Planning for peak holiday seasons is an all-consuming task for major e-commerce shippers. While there are expectations for 2022 to be less disruptive than in recent years, e-commerce shippers must still be prepared. Organizations should have airtight plans for the stress that will come from demand on Black Friday, Cyber Monday, and the days that follow.
When it comes to sustainability in the supply chain, two things matter most: emit less carbon and use less water to make and deliver goods. The consensus of scientists is that these two factors, especially carbon, will help keep the earth’s temperature from rising more than 1.5 degrees Celsius.
After the Thanksgiving holiday in the US, a co-worker in Florida commented that her grocery store was restricting cream cheese purchases, creating a buzz and taking national airtime during the Christmas season. Yet another mentioned the lack of King’s Hawaiian rolls at his store. Supply chain pressures have caused inflationary pricing for everything all around the globe in the last 12 months and food and beverage prices have now increased exponentially.
Outsourced manufacturing is the norm today, often involving thousands of suppliers and sites scattered around the globe.
Many of you reading this recall a time when the close of the year also meant receiving a new calendar.
For decades, supply chains have operated the same way — and it worked just fine. The industry made minor changes to their internal business processes to reflect market and industry shifts. But bringing goods to market has become more complex.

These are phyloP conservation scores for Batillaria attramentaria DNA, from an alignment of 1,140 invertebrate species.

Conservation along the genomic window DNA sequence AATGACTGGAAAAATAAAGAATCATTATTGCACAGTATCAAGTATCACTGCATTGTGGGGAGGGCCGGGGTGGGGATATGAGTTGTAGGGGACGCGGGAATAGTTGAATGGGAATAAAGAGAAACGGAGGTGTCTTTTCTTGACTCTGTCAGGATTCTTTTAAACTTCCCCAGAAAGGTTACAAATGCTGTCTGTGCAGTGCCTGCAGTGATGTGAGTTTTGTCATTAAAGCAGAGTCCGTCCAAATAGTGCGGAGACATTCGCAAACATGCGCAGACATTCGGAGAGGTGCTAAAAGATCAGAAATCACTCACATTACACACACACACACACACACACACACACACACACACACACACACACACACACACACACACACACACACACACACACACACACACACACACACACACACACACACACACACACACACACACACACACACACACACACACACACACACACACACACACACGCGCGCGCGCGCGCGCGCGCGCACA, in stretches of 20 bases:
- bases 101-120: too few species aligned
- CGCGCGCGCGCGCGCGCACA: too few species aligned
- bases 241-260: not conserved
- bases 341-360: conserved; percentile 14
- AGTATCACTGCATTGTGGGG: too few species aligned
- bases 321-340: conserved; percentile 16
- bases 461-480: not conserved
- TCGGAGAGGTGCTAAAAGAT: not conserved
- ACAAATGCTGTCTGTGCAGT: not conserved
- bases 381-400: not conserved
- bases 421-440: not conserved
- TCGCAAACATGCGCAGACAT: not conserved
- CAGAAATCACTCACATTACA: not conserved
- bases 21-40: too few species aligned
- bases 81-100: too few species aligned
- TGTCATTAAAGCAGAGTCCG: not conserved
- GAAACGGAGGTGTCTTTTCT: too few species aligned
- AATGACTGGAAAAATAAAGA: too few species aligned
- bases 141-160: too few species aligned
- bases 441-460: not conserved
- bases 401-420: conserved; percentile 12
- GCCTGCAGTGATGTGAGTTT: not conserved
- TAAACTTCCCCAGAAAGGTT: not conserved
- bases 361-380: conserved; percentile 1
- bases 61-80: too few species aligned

Not too many people are familiar with the Ragnar relay races. In these endurance competitions, teams of 12 individuals run various segments (or legs) of a 200-mile race, some teammates running through the night. Each participant will run a total of between 11 and 24 miles over several legs.
The close of COP26 was a bittersweet moment. There has never been so much awareness and urgency to address climate change, yet there is still so far to go.
A few weeks ago, when the US port crisis boiled up enough to garner the attention of every major media outlet in the world, children everywhere began preparing their Christmas lists well in advance of any holiday-themed TV commercials or mall Santas sharing their jolliness.
Identifying and tracking principal players in the global supply chain is of great importance to US Customs and Border Protection (CBP) and its partnering government agencies.
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